Jamie Cameron

Natalie Linh Bolderston speaks to The London Magazine about her Aladdin Sane-inspired poem, ‘Love Letters from the End of the World’, celebrating the anniversary of David Bowie’s iconic album.


Q. Hi Natalie, just to start would you be able to tell us a bit about your poem – ‘Love Letters from the End of the World’ – and how it responds to ‘Drive-in Saturday’ which, for lack of a better word, might be one of the sexiest Bowie songs?

A. Well, when I looked up ‘Drive-in Saturday’ and the background to it and I found out it was set in this kind of post-apocalyptic future, in which people have forgotten how to have sex, initially, it felt quite far from what I normally write. But then I distilled it down to its main themes: the apocalypse and acts of love. Then I used those to develop an idea of how to respond to it.

I really like the epistolary form, because it feels really intimate. So I ended up using that to write a poem in which survivors in a post apocalyptic world, maybe even my descendants, write to me asking about old stories of love. So in my poem, like in Bowie’s song, there is lots of apocalyptic and sensual imagery and references to music. But I think I really wanted to use that to give it a ring of hope, you know, music and poetry are still things to aspire to and inspire you even after the end of the world.

As you mention your poem channels the song’s apocalyptic subject matter, but it’s not just about the end of the world in the conventional sense, it’s also about the death of language and how we love in the face of that. There’s the great line – “when the last of your metaphors were driven to extinction, / how did you know / where to lay your hands? “- obviously Bowie was writing in the 70s but in our time we still seem to be obsessed with our own demise – why do you think we like to write about the end of the world?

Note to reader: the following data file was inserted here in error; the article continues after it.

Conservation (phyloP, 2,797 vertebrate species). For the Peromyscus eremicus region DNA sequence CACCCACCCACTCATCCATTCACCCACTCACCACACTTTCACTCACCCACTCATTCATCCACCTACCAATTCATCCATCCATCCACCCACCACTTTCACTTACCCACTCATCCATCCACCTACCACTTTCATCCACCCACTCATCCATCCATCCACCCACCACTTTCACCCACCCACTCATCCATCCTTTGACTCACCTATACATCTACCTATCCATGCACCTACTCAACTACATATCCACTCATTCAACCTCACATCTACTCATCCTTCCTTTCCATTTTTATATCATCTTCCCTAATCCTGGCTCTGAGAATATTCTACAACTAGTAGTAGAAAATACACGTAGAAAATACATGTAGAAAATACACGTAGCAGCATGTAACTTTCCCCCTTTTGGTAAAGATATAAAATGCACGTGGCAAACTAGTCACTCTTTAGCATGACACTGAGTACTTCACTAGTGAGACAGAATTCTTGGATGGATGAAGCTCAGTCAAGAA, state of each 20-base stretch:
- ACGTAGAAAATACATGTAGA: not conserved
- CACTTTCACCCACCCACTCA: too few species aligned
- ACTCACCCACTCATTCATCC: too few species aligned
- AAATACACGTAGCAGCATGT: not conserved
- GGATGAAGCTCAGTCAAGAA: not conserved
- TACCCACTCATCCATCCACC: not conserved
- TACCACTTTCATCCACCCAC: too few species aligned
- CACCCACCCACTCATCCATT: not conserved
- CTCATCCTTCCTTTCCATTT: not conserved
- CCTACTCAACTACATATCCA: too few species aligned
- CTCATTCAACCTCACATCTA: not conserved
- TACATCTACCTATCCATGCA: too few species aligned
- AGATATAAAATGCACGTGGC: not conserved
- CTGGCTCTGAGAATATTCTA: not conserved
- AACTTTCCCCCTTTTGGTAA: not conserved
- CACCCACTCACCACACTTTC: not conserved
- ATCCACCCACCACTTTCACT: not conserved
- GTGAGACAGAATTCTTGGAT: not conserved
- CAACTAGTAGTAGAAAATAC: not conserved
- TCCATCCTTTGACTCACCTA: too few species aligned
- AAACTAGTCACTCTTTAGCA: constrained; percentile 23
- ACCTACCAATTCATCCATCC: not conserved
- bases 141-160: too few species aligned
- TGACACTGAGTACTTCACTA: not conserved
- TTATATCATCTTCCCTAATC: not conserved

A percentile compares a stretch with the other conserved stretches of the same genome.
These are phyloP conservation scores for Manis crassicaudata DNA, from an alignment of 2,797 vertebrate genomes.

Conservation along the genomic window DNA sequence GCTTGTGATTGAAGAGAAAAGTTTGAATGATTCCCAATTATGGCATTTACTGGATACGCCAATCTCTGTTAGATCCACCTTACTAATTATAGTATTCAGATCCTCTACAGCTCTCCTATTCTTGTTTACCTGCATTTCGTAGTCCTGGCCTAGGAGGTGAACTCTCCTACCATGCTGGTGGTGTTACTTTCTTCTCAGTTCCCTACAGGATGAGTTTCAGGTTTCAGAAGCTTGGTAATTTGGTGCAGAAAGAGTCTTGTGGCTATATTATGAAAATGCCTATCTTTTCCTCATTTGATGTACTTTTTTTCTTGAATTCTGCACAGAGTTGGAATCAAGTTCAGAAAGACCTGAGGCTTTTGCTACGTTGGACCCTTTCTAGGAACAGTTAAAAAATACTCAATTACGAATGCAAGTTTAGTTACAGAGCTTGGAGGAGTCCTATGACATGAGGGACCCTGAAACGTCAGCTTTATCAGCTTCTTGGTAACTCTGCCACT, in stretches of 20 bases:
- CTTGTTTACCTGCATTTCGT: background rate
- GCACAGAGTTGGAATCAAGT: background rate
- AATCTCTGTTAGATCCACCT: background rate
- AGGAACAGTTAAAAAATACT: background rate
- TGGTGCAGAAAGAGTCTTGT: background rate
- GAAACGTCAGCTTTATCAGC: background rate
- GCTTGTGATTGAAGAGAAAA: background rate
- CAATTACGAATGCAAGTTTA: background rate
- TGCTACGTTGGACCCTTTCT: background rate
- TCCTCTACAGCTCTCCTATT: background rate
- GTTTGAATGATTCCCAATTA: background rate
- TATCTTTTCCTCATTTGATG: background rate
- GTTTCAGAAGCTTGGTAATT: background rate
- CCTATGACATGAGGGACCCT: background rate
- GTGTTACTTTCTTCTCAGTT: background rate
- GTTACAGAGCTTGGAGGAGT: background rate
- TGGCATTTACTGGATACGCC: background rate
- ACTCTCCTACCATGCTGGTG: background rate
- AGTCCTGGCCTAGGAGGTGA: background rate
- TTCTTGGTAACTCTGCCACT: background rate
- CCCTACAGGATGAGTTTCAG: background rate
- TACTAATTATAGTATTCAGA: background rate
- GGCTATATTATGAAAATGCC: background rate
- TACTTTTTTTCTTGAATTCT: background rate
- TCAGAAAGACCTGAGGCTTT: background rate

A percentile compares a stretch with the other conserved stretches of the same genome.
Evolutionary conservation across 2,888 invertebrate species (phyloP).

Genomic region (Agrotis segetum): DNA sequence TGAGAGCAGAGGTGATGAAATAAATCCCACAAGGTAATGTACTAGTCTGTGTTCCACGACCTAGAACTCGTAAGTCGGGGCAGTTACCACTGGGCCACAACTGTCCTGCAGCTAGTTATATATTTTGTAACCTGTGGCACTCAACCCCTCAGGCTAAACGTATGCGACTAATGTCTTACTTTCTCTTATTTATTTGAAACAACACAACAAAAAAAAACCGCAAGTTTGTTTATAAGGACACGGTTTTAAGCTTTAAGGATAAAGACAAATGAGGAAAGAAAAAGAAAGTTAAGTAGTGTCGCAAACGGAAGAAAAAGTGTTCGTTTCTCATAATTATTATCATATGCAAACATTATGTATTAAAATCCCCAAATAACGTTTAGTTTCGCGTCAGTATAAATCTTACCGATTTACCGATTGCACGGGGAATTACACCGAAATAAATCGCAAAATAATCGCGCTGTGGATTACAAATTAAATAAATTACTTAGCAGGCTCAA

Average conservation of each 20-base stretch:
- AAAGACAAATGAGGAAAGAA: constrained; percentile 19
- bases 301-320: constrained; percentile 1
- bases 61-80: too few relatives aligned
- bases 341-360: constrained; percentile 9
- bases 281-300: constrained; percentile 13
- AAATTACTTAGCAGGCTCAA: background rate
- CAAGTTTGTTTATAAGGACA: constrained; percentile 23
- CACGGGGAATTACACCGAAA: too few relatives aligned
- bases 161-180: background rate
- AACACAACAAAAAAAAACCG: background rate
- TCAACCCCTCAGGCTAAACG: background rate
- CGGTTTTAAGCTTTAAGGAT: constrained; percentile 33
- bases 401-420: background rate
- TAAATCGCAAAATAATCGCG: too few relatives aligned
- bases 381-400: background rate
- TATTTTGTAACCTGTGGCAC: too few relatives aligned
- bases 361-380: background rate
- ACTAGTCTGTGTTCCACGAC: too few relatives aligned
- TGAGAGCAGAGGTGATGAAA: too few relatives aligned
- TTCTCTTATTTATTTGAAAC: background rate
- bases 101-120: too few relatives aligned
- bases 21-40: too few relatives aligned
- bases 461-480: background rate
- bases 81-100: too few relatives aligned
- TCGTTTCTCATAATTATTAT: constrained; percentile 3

Well, I think the idea of the apocalypse chimed with me personally because I am also really interested in ecology in my poetry. I am especially interested in decentralising the West, and a focus on the effects of climate change in other parts of the world, especially Vietnam, where a lot of my family is still living and where a lot of these huge effects are already happening. I really wanted to bring in that element of big, heavy happenings within an intimate poem.

What was your own personal relationship with Bowie’s music before you wrote this poem? 

I actually didn’t know that much about Bowie’s music before I took on the commission, but I had a lot of respect for his ambition and his vision. I knew that he was iconic, and I’ve listened to a lot of modern music that was inspired by him; the theatricality and the largeness. For me, I thought of the bands that were inspired by that; The Darkness and My Chemical Romance. So really I took on this commission to know him better, as a way to develop that appreciation, and I do really think it helped me build that. It made me think about how artists can respond to music in a way that is subtle but still pays homage to it.

As you say, Bowie was such an iconic and theatrical performer. How are you then going to approach the performing of the poem at the Southbank Centre for the actual Aladdin Sound performance?

Well, I think its really important to feel connected to your body when you’re performing, so making sure that I have digested my own words, making sure I’ve had time to know them inside and out. Then just the usual things, taking your time, pacing yourself, giving the words space to ring, in the same way notes and melodies are given that space to ring out in musical performance.

Finally, if you had to pick a favourite Bowie song, what would it be?  Or even a song you love from an artist that is channelling Bowie like you mentioned?

Well, I definitely think ‘Welcome to the Black Parade’ channels the theatricality and largeness of Bowie really well!

Natalie, thank you so much for speaking to us.

You can read Natalie’s poem ‘Love Letters from the End of the World’ on The London Magazine Website.


You can also see the full performance of all the Bowie-inspired poems at The Southbank Centre on Friday 21st April, at the ‘NPL Presents: Aladdin Sound’ event. Tickets can be purchased here.

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